“The bottom line is we’re not seeing consistent, effective, appropriate prescribing of painkillers across the nation. And this is a problem because of the deaths that result,” said Tom Frieden, director of the Centers for Disease Control and Prevention.
“Doctors were misinformed about the high risk of addiction,” continued Dr. Kolodny. “They grossly underappreciate how addictive and risky these drugs are,” adds Dr. Andrew Kolondy, co-founder of Physicians for Responsible Opiod Prescribing and Chairman of Psychiatry at Maimonides Medical Center.
He supports the bill and believes a more thorough explanation of prescription opiate use would be an effective way of opening a dialogue regarding the dangers associated with these medications, saying “If doctors and patients and parents understood that hydrocodone and oxycodone were essentially heroin pills, I think they would be much ore careful.”
Blocking the Bill
Chairman of the Assembly Health Committee, Herb Conaway holds the key to the bill making its way before New Jersey lawmakers. This isn’t likely to happen anytime soon without his support, though, which he isn’t too keen to offer up at this point.
The bulk of Conaway’s reservations stem from the ripple effect that could be felt if legislators wedge their way into the medical arena, calling for new laws that would require doctors to discuss other sensitive topics with patients. To avoid this, he suggested that more focus be placed on the educating the public about the risks associated with the use and misuse of opiates as well as making a greater effort to raise awareness about addiction.
While a reduction in addiction rates is important to him and as is the need for any medication risks to be discussed. Conaway doesn’t, however, feel that it’s the government’s place to step in and tell doctors how and what they need to say. He said, “The concerns that I have deal with intrusions by the government in the doctor-patient relationship. I don’t believe that the government has a role interfering with the speech that occurs between patients and physicians. It’s critical to good outcomes in healthcare. Just because a goal is good, doesn’t mean we ought to be prepared to put aside first principles.”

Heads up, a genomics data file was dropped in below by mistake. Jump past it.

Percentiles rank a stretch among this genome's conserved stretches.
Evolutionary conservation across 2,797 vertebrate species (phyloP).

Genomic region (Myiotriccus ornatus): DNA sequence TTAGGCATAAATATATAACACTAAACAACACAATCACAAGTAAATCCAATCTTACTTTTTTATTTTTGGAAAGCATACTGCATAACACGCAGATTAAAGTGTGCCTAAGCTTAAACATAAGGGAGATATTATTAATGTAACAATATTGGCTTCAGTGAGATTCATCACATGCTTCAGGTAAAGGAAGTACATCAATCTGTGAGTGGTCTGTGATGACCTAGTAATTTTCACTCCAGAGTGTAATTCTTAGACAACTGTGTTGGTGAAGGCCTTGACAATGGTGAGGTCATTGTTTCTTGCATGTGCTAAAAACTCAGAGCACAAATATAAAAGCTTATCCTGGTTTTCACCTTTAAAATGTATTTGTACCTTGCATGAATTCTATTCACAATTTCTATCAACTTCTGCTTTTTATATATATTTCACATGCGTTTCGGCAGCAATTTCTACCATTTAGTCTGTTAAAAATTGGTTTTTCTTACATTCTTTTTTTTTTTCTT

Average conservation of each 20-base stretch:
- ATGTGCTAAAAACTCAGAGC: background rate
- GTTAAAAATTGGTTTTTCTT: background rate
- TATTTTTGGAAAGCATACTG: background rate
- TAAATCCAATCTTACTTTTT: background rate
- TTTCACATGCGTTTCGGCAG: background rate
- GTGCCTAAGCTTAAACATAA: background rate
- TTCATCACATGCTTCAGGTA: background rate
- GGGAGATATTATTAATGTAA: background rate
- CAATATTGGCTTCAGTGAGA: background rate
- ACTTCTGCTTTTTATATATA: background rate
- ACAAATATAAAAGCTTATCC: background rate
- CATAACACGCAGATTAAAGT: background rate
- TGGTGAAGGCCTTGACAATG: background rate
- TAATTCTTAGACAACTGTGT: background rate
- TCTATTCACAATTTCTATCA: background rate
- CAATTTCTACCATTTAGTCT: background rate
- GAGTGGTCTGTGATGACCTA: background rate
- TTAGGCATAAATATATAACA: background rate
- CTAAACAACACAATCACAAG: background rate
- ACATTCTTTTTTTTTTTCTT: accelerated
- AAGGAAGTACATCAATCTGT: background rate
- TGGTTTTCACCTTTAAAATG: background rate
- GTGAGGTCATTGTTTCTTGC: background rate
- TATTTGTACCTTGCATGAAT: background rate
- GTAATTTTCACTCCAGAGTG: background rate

Another concern voiced by Conaway centered around the roadblocks patients with chronic pain may encounter if the bill is enacted. “For decades, chronic pain was an unrecognized and untreated problem, and people suffered – unable to work, unable to interact with their family, unable to really enjoy their life – because the medical community basically ignored the problem of chronic pain,” he said.
Fate of Bill A4760 Unknown
So, it seems as though Bill A4760 is in limbo until Conaway makes a decision one way or the other. That doesn’t mean its advocates are done fighting to spare more children and teenagers from falling through the cracks into addiction, though.
Elaine Pozycki called for the Assemblyman to act at a State House press conference earlier this month. “Dr. Conway, I implore you to post this bill, and stop preventing New Jersey parents from becoming informed about the addictive qualities of the medicine their children are being prescribed,” she said.